2. Fabolous - If it wasn't Kiss, it should have been Fab who has the buttery smooth delivery and simple yet witty ability to make real punchlines and fit in on each and every track. While he stars on guest appearances and can spit some heat on "freestyles" his songs have never been the best nor has he ever really shared his personality on the track.

This is a song people seem to like...I'm not sure why.

3. Cassidy - If not those two, Cassidy should have been a top artist in hip-hop. Cassidy had lyrics in buckets, a battle pedigree, video embarassing another mainstream artist, big name production backing and the ability to make some hit singles and get respect, yet it never worked. Maybe it was his propensity for talking greasy while looking like a cabbage patch kid, or the actual murder trial he faced, or the accident he came back from...wait a minute that's all the stuff rappers talk about and make it. At this point I just think it must be his attitude or something because he shouldn't be on the back of a milk carton.

4. Memphis Bleek - If you had the backing of Jay-z and were the first other person on Roc-a-fella you would have expected to be huge. In decoded, Jay tells of part of Bleeks problem, a lack of work ethic after the release of Coming of Age. Bleek was never going to be the best lyrically, but he could have gotten better like lil wayne did over time but didn't. The failure of "Round Here" to take him to the next level marked the end of the road for the hungry BK rapper.

5. Canibis - Canibis is more frustrating because he couldn't even put together one complete record. It didn't even have to sell, it just had to be solid and make sense. Unfortunately, bis packed a bunch of stuff onto his first album and had most people with the "wtf" face. Following that he decided to attack Eminem and by the second song he made from Stans perspective, the WTF face had returned.

6. Obie Trice - A lot of people weren't checking for Obie because of his first single - which i found a little different and humorous- and his affiliation with Eminem. However, the first album was serious and full of solid material for both the streets and the radio. Unfortunately, he didn't gain any momentum from it and his second album was a major disappointment and soon after he was dropped with the rest of the Shady roster.

7. Young Buck - This isn't all of his fault because 50 did submerge him for getting to high off the hog ealry and falling victim to the fame. Straight out of Cashville was a very good album from start to finish and had a good mix of being southern with some northern influences, good singles and solid content. He also stood out on the G-Unit album, but unfortunately, things outside of music brought him down, from taxes to label issues. I still would like to see Buck put together one more solid effort and not just a street mixtape about selling dope.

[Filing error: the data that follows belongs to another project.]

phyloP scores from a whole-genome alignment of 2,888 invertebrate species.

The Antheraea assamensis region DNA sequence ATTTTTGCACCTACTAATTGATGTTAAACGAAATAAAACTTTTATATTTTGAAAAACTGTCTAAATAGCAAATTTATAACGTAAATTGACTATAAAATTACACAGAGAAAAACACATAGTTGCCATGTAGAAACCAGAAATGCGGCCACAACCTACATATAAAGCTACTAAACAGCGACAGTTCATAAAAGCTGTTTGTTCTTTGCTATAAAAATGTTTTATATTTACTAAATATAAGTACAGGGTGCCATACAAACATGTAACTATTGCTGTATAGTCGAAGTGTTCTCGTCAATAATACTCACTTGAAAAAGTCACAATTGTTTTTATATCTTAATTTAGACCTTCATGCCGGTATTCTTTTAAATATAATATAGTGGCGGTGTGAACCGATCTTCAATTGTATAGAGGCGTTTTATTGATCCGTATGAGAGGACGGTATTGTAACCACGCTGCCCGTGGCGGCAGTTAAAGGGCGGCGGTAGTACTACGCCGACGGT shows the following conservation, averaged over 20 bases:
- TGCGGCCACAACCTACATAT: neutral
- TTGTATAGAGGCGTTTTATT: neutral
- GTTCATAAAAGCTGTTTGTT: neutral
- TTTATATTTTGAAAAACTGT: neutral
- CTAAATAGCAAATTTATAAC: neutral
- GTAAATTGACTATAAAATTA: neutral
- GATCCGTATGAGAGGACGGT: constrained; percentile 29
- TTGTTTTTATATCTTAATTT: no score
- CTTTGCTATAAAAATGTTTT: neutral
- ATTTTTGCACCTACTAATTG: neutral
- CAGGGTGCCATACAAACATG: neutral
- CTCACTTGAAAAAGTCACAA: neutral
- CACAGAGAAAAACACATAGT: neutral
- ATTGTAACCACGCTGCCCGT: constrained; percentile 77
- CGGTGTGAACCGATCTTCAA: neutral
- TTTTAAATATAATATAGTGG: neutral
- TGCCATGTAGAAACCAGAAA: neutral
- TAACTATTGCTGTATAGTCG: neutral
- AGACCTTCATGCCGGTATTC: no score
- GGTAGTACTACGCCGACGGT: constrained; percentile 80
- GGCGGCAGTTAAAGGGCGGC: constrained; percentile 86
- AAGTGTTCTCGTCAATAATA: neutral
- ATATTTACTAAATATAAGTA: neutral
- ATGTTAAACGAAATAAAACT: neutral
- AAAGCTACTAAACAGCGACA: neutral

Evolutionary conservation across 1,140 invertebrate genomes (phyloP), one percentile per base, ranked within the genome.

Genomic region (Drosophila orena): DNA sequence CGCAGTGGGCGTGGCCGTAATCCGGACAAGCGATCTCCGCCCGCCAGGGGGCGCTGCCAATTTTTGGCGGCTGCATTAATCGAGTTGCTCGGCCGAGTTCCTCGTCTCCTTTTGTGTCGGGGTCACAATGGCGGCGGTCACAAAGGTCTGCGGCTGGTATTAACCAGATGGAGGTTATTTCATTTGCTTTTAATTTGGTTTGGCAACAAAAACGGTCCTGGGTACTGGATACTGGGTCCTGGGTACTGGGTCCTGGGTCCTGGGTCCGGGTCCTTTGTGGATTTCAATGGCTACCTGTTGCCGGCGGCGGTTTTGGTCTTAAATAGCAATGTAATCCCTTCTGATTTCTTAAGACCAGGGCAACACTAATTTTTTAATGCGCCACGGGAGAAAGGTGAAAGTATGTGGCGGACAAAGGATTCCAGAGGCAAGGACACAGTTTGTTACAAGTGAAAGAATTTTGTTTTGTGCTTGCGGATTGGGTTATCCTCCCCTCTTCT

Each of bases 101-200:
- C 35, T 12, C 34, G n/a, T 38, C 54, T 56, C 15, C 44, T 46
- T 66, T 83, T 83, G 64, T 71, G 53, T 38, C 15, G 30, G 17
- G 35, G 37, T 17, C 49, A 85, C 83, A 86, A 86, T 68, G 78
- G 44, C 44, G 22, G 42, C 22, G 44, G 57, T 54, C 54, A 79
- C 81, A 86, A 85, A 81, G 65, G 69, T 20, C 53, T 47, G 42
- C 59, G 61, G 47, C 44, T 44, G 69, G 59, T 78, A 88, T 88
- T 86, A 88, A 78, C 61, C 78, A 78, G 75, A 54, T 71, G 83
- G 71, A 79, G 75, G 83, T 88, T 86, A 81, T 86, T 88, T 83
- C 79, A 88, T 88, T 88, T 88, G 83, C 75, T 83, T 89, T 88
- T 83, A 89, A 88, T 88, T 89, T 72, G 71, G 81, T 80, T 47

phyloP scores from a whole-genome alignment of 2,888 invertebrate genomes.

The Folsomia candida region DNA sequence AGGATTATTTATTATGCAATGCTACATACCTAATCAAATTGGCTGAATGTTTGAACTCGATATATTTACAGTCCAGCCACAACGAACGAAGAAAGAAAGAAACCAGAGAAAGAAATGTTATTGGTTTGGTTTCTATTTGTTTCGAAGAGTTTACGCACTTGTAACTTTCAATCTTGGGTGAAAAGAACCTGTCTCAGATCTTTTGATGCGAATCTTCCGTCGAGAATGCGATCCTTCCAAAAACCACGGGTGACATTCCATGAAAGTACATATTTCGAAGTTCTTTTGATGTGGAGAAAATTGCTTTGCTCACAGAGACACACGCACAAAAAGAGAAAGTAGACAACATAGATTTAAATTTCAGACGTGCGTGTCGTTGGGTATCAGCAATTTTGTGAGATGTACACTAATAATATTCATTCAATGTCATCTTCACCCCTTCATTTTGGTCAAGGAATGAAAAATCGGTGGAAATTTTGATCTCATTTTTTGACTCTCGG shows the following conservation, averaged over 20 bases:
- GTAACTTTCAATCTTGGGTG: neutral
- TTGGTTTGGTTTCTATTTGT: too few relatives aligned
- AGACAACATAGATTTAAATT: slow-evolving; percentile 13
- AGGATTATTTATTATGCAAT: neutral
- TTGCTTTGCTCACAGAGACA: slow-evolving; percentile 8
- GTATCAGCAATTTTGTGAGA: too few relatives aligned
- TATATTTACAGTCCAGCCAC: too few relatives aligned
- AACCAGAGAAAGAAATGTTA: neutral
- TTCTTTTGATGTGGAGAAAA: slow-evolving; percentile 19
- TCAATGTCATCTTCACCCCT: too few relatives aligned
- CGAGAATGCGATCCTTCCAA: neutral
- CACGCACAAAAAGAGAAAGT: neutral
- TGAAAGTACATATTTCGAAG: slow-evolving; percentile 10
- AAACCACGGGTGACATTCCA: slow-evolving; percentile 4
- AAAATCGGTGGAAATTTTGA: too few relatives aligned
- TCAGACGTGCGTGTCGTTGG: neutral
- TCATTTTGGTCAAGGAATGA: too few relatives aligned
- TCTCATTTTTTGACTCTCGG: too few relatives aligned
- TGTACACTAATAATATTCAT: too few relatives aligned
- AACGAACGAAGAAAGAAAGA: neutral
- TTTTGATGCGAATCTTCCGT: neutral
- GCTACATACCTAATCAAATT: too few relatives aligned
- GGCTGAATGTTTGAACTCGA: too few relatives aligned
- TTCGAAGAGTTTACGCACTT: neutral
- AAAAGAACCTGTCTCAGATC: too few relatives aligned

8. Ma$e - When Big died, Mase assumed the mantle as the artist on Bad Boy. The Lox were embroiled in drama and Mase who had been making noise since he was in Children of the Corn with Cam'ron and Big L dropped Harlem World, ushering in the era of bling. He had mostly hollow content but his flow and bars combined with Puff's direction had people thinking that Bad Boy would never be stopped. However Double up was certified garbage can lid and then mase left to join the church. No problem, but then he came back and while he had a decent couple of clean songs on "Welcome Back" we were left hopeful- at least I was, for a decent rapper with music i could listen to with kids in the car. Finding failure in that, Mase tried to hook up with 50 and revive his murder persona which failed miserably and Betha once again disappeared.

9. Rah Digga - I'm digging in the crates for this one, Dirty Harriet was the only female member of the Flipmode squad and the bets artist other than Busta Rhymes, and it was by a wide margin. She had some real lyrics and punchlines and should have had some better singles and opportunities looking at who she was affiliated with and the strong base support that she had. The bad thing, Busta managed her career to a large extent and she never had a stable label situation to build from and quickly fell out of the mainstream before pulling back from the industry altogether.